Doxorubicin causes diaphragm weakness in murine models of cancer chemotherapy

Laura A.A. Gilliam, Jennifer S. Moylan, Leigh Ann Callahan, Marius P. Sumandea, Michael B. Reid

Research output: Contribution to journalArticlepeer-review

70 Scopus citations


Doxorubicin is a chemotherapeutic agent prescribed for a variety of tumors. While undergoing treatment, patients exhibit frequent symptoms that suggest respiratory muscle weakness. Cancer patients can receive doxorubicin chemotherapy through either intravenous (IV) or intraperitoneal (IP) injections. We hypothesized that respiratory muscle function would be depressed in a murine model of chemotherapy. We tested this hypothesis by treating C57BL/6 mice with a clinical dose of doxorubicin (20 mg/kg) via IV or IP injection. Three days later we measured contractile properties of muscle fiber bundles isolated from the diaphragm. Doxorubicin consistently depressed diaphragm force with both methods of administration (P < 0.01). Doxorubicin IP exaggerated the depression in diaphragm force and stimulated tissue inflammation and muscle fiber injury. These results suggest that clinically relevant doses of doxorubicin cause respiratory muscle weakness and that the loss of function depends, in part, on the route of administration. Muscle Nerve 43:94-102, 2011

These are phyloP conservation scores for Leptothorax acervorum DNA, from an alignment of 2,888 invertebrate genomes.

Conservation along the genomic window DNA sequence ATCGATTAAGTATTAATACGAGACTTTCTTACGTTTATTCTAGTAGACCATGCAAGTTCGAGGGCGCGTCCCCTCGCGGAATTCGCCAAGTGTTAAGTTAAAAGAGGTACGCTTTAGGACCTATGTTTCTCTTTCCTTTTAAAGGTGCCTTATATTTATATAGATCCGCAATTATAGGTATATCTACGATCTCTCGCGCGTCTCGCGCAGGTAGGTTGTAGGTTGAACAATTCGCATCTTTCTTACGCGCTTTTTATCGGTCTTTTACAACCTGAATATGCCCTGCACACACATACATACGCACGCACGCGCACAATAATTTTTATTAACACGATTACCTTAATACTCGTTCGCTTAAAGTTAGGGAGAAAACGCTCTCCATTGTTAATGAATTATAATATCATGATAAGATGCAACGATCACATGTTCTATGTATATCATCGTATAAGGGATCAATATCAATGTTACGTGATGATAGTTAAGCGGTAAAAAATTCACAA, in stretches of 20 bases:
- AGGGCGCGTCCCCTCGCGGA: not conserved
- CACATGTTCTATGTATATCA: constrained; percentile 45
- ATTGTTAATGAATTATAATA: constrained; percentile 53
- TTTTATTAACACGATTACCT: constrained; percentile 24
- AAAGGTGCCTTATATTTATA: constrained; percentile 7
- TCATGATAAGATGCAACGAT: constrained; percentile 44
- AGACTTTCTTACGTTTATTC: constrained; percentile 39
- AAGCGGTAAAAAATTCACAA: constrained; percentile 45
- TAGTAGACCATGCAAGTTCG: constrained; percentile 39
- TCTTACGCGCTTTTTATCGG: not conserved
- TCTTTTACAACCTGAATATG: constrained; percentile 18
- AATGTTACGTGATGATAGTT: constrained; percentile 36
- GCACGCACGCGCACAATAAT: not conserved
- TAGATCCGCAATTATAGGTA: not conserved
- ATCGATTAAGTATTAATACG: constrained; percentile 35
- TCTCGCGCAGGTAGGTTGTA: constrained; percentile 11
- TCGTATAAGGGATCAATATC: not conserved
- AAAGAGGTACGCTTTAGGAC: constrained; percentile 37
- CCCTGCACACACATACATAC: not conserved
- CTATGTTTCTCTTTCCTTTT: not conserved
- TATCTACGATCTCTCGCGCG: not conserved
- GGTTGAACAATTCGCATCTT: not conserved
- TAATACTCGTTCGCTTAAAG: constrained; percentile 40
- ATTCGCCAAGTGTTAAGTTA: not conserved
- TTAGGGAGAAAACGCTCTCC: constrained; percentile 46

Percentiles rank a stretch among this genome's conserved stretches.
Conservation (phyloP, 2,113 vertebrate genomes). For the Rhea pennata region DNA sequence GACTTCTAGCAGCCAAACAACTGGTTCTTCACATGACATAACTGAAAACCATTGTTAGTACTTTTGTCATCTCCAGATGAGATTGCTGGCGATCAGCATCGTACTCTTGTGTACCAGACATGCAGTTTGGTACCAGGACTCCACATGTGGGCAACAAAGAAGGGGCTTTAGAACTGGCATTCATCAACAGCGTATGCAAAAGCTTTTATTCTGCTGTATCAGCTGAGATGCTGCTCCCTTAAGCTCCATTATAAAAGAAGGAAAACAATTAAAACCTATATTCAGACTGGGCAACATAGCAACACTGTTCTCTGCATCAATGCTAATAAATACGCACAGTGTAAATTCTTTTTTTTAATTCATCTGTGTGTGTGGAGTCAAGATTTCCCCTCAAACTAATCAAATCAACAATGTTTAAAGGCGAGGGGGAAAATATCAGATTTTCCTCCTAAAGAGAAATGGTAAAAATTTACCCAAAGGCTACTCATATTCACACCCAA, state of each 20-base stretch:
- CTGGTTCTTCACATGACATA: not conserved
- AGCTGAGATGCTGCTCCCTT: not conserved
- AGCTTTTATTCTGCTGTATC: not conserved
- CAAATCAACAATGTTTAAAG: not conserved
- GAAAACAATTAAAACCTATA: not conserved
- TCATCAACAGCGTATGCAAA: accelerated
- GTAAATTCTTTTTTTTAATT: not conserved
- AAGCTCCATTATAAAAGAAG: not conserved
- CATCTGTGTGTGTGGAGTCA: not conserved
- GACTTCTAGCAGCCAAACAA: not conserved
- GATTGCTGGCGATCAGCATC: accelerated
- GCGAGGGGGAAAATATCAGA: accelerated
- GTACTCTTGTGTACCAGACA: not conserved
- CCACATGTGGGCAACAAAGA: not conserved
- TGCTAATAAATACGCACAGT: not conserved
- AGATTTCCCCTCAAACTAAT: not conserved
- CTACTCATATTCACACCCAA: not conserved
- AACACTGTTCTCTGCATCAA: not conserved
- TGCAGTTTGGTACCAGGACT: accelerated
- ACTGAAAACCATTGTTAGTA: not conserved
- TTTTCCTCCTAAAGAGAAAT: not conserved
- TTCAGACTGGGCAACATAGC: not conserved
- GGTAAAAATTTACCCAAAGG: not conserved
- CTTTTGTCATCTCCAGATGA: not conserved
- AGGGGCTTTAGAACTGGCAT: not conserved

Original languageEnglish
Pages (from-to)94-102
Number of pages9
JournalMuscle and Nerve
Issue number1
StatePublished - Jan 2011


  • Chemotherapy
  • Inflammation
  • Oxidative stress
  • Respiratory muscle
  • Weakness

ASJC Scopus subject areas

  • Physiology
  • Clinical Neurology
  • Cellular and Molecular Neuroscience
  • Physiology (medical)


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